Personal matters are important, sure… but that misdirected attention doesn’t exist across the board. Many hard-core softball players actually sacrifice their family lives, which in some cases is just plain wrong. If little Timmy contracts e-coli at the school cafeteria, he better have enough white blood cells saved up to stave off a worse condition until after the seventh inning. Or sometimes… until after the second round of victory beer pitchers. Then and only then is it okay to head to the hospital. That’s over-the-top commitment. These types of players, of course are the kind of guys who go through the same ritual every spring:

  • Buy unnecessary equipment like flip-down sunglasses and pinstripe pants with extra knee padding. It’s softball, for crying out loud. Lugging all that stuff to the park is like bringing caviar to a backyard fish fry.
  • Buy new bat bag, fully equipped with batting glove pockets and insulation. Yes, there’s a demand for bat bag insulation, just in case the team schedules a scrimmage in the bitter July cold of Canada. That has never happened, but to many softball warrior enthusiasts, the year they buy a regular bat bag will be the one year the Nova Scotia Nationals make a formal challenge. Of course the insulation is really “needed” to protect the bat when it is stored. Ironically, the players who use such bags are the same players who throw their bat into the dugout when they ground out to the pitcher. Apparently, equipment only deserves care if it produces results. I’m looking at you too, pitching wedge.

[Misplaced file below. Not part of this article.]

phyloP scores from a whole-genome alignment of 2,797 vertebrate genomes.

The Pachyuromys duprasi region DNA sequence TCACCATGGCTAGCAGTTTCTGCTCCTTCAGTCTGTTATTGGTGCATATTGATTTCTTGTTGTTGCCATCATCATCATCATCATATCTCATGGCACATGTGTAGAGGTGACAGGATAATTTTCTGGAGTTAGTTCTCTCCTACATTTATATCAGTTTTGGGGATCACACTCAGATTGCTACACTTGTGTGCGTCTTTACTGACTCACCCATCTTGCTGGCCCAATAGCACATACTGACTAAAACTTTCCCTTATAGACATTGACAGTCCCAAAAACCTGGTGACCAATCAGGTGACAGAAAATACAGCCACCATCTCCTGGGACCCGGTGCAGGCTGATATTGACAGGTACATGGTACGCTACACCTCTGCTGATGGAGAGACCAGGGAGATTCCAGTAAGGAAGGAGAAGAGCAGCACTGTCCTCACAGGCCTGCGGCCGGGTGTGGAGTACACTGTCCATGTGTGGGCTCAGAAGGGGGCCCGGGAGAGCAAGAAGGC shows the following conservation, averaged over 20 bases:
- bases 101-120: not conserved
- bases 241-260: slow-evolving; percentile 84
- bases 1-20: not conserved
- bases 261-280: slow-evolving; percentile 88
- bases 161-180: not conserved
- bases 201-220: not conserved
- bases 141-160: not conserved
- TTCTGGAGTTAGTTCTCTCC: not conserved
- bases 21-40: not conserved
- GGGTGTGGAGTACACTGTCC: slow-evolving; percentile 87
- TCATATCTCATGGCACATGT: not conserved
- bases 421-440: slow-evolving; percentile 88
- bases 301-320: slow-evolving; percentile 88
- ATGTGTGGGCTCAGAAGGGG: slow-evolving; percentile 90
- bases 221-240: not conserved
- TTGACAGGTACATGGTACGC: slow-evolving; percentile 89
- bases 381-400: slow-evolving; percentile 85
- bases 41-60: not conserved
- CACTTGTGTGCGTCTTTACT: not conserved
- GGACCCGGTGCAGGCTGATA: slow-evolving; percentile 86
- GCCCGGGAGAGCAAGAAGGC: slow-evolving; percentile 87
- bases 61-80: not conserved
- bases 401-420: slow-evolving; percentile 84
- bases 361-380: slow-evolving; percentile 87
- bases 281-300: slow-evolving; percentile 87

• Stitch nickname onto said bat bag. Nicknames are normally things like Stumpy, Slim, and Jerknuts. I know for a fact those aren’t real names, because the names stitched on the players’ work shirts are different.
  • Hit the gym and the batting cage. Pump up, because to some players, flying out to deep, deep center field is more manly than getting on base with a line drive to the gap.
  • Write memo to the boss, explaining that overtime on Wednesday nights is totally out of the question. If that’s a problem, they’ll quit.

I like playing softball with my buds. And I admit, at one point I was consumed with our team’s league standings, team chemistry, even the local weather report. But it shouldn’t be taken that seriously. Try to win, yes, but have fun while doing it. My advice to all you softballers:

  • When someone’s girlfriend and/or wife is in the stands, and they ask every 3 minutes what the score is, we should laugh with them, not ridicule them for not paying attention during the biggest game of the year. That ridicule remark, by the way, is a sour response usually given only when the score is lopsided in the opponent’s favor.
  • When the umpire calls a strike, you shouldn’t get irate with him. Rather, you should hate yourself for not swinging at a close pitch in slow-pitch, 15-mph softball!!! It’s almost like taking a pitch in tee-ball.
  • Don’t buy a stat book. Nobody really cares who went 2 for 5 last week. Guys who really care probably spend sleepless nights worrying about draft night in their fantasy football league.

I have a blast playing softball and I understand it’s a hobby that to some people means a lot. I totally respect that. Everyone has something they love to do, whether it’s gardening or skydiving or slandering politicians in TV ads. And if that’s what floats your boat, then more power to you. I may be out there with you some time this summer. If I am, take it easy on me, Jerknuts. I’ll buy the first round, but only if little Timmy is not in need of a paramedic.

Categories: Columns